Remember that ADHD is a disruption of executive function and that executive functions consist of verbal working memory, non-verbal working memory, self regulation and generativity. Longer term effects of these deficits result in difficulties with working toward future goals and an inability to stop behaviors that provide immediate gratification in order to attain delayed rewards.
|Posted on November 30, 2010 at 6:20 PM||comments (45)|
ADHD is considered a disorder of "executive function." I generally simplify it and describe this function as being a matter of prioritizing attention. That is, does the brain keep paying attention to what it is doing, or does it shift its focus to a distraction? The psychological literature, on the other hand, looks at the bigger picture and lists four components of executive function: verbal working memory, non-verbal working memory, self regulation and generativity. Verbal working memory consists of the words with which we describe our present situation. (Some psychologists call this "self-talk.") Non-verbal working memory involves all the other "stuff" we have to remember about similar situations: how close to stand, how loud to talk, where to look, etc. Self-regulation involves our "inner workings." How deeply do we need to breathe? Should our heart beat fast or slow? Do we need extra sugar in our blood? How awake do we feel? Generativity is a fancy word that summarizes what we do with all the other elements-- what plan will we follow in the situation we face?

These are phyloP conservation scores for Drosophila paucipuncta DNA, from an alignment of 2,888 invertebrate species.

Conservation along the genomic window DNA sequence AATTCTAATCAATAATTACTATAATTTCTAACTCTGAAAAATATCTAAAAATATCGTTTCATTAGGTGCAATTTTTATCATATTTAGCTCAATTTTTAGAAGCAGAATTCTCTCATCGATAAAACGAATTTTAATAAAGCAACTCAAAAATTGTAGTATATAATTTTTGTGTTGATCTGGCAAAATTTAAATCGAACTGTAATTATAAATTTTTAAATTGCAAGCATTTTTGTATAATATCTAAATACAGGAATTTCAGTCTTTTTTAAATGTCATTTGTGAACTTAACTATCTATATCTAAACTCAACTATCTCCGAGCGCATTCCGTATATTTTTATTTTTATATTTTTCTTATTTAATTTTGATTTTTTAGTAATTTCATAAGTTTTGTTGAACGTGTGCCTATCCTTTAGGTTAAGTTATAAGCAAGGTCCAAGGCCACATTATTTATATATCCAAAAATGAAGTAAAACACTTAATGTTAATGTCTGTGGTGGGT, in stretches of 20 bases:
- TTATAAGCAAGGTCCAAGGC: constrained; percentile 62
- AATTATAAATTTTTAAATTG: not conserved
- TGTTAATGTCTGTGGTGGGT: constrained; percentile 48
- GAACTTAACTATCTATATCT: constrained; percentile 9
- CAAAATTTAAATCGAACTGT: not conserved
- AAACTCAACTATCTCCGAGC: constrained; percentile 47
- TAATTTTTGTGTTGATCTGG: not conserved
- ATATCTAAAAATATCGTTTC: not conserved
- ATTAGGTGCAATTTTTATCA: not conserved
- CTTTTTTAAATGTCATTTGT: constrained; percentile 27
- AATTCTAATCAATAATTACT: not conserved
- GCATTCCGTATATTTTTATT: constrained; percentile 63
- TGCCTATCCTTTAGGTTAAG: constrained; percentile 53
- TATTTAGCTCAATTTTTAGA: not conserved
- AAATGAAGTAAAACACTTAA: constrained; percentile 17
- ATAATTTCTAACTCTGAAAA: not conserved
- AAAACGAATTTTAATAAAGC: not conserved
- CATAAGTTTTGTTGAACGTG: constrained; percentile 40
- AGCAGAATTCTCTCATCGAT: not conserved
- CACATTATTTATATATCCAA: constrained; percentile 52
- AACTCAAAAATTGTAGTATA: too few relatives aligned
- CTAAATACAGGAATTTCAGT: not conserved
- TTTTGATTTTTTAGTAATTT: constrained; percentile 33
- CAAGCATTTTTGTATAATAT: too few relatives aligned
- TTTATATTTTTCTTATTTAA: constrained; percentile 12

What, you may ask, does this have to do with alcohol? Well, I just read an article about scientists who did special EEG testing on 11-year-old children whose mothers admitted to binge drinking during their pregnancies. The testing measured brain activity in different parts of the brain while these kids performed certain tasks and compared these measurements to those of other 11-year-olds whose mothers did not drink. Both groups of kids were able to form memories well, but the children who had been exposed to alcohol in the womb had more difficulty retrieving those memories later (verbal and non-verbal working memory). They also had more trouble stopping an automatic response to triggers when they were instructed not to respond (self regulation) and were slower at shifting their attention to one task from another as well as having difficulty describing the meaning of a given task (generativity).
I was intrigued by the parallels between the problems of ADHD and those demonstrated in this study. A brain exposed to alcohol before birth might have changes that mimic those in the developing brain with ADHD.